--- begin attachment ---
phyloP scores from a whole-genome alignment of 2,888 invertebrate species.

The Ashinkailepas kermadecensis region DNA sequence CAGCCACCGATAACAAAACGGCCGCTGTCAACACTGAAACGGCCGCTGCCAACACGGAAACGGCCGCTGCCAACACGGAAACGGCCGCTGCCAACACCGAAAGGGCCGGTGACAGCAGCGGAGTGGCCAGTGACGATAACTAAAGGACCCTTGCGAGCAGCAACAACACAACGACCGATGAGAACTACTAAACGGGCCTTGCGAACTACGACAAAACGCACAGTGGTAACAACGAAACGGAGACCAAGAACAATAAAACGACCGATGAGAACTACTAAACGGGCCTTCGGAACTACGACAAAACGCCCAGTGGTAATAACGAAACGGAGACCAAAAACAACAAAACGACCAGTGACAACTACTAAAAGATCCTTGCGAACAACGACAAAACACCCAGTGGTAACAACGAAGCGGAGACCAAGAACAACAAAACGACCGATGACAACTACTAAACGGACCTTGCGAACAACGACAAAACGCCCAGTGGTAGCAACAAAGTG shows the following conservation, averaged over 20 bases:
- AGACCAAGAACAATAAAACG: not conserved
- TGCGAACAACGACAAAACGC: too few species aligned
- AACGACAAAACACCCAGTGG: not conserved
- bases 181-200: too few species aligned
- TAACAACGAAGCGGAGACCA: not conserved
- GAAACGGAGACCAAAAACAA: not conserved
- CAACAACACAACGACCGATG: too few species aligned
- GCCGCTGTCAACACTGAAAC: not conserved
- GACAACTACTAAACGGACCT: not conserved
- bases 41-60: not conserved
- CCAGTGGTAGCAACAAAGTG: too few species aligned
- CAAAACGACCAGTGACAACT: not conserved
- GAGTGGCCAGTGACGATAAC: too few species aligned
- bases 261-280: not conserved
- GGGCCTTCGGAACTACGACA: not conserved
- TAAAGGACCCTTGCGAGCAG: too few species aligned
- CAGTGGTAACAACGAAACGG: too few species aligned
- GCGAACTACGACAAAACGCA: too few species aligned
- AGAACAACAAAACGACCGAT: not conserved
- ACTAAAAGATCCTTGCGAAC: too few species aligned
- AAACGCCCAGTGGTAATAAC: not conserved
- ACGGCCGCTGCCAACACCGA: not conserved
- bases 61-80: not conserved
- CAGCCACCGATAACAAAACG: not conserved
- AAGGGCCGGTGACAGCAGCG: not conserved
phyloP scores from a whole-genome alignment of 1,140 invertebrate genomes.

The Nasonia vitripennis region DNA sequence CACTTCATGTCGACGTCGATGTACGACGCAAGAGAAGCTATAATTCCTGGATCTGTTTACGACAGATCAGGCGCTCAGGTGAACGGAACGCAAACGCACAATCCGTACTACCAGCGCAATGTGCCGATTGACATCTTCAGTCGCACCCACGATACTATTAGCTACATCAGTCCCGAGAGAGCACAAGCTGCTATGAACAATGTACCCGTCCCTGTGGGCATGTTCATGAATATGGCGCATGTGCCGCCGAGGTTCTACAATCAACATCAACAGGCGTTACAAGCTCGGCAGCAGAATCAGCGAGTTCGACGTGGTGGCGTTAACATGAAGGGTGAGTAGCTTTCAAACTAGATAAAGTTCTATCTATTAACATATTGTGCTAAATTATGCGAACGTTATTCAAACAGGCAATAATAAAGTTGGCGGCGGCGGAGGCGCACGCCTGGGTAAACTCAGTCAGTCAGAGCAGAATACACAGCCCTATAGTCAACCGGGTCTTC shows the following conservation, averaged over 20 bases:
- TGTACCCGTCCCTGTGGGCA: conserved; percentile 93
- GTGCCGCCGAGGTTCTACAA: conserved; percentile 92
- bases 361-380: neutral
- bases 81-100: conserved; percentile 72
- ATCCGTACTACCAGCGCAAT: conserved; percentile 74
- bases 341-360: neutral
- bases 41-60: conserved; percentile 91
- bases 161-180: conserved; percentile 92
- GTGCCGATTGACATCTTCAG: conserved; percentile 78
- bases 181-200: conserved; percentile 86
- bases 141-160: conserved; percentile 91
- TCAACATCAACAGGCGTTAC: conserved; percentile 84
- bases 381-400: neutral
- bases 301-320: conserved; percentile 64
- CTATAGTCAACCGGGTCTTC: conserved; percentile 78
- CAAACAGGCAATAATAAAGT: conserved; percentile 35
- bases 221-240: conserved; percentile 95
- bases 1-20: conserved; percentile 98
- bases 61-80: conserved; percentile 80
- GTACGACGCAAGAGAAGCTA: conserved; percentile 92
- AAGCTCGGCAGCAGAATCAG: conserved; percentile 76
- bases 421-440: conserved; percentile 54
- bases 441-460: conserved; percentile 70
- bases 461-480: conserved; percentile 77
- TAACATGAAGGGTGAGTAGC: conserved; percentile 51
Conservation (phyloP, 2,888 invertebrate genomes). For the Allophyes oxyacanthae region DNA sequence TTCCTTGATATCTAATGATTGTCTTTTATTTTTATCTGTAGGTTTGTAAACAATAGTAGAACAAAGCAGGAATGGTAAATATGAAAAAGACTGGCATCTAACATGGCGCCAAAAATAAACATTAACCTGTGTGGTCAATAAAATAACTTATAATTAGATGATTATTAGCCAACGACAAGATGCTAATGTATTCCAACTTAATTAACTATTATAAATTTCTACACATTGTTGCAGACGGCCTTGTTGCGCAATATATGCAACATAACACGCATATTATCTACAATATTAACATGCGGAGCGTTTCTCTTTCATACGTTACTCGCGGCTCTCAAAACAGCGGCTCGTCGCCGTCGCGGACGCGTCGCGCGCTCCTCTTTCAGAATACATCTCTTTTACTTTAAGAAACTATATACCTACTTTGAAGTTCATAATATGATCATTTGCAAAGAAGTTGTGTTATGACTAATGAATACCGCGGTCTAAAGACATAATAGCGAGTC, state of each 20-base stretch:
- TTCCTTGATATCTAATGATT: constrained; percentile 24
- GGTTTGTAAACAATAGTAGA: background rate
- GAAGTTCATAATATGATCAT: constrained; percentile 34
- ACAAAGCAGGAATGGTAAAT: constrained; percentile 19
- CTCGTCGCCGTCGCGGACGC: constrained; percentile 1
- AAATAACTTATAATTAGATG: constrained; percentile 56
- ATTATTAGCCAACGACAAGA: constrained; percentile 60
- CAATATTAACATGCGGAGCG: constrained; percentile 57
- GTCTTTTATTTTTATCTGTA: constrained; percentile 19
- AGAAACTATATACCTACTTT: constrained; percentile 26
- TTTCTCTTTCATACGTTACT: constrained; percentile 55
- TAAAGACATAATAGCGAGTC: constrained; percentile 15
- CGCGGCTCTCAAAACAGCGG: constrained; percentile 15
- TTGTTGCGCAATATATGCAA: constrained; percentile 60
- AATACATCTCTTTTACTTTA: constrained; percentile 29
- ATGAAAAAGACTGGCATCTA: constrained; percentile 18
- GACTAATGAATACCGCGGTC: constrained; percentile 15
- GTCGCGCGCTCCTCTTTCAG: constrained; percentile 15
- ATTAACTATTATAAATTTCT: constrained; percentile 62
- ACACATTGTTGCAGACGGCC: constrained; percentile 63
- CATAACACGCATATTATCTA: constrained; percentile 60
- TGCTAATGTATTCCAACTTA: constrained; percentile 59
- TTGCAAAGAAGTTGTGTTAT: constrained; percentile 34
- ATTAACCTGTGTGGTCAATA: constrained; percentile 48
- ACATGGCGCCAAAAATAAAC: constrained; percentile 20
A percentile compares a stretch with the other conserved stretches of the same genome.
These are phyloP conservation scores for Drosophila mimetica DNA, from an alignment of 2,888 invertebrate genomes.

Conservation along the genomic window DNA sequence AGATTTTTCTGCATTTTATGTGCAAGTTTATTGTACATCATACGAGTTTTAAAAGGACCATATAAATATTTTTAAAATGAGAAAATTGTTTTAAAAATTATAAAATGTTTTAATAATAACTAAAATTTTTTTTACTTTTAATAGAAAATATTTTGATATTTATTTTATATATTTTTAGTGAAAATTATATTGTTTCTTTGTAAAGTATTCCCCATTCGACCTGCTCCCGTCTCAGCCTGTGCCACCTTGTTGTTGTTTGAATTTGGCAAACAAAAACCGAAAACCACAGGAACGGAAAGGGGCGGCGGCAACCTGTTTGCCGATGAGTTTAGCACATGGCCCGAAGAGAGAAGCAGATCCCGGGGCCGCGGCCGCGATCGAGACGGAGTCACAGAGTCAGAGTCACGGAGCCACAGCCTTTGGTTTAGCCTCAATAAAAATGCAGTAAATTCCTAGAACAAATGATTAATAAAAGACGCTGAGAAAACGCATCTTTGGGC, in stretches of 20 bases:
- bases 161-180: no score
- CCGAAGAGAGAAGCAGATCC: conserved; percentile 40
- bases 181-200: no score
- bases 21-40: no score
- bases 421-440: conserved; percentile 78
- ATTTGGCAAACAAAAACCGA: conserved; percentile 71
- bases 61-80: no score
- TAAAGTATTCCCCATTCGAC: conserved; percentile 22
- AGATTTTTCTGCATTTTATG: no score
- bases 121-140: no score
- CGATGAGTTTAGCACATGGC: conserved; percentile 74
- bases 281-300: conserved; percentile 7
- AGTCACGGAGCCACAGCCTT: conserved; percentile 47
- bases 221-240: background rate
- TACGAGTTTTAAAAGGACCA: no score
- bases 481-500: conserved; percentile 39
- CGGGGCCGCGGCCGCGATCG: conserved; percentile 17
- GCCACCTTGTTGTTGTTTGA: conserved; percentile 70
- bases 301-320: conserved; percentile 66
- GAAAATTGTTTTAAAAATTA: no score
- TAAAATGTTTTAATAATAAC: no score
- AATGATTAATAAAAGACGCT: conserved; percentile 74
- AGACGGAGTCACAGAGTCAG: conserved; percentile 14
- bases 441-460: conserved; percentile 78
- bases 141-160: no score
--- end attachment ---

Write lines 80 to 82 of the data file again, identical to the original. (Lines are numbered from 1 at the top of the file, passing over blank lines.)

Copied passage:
- ACATGGCGCCAAAAATAAAC: constrained; percentile 20
A percentile compares a stretch with the other conserved stretches of the same genome.
These are phyloP conservation scores for Drosophila mimetica DNA, from an alignment of 2,888 invertebrate genomes.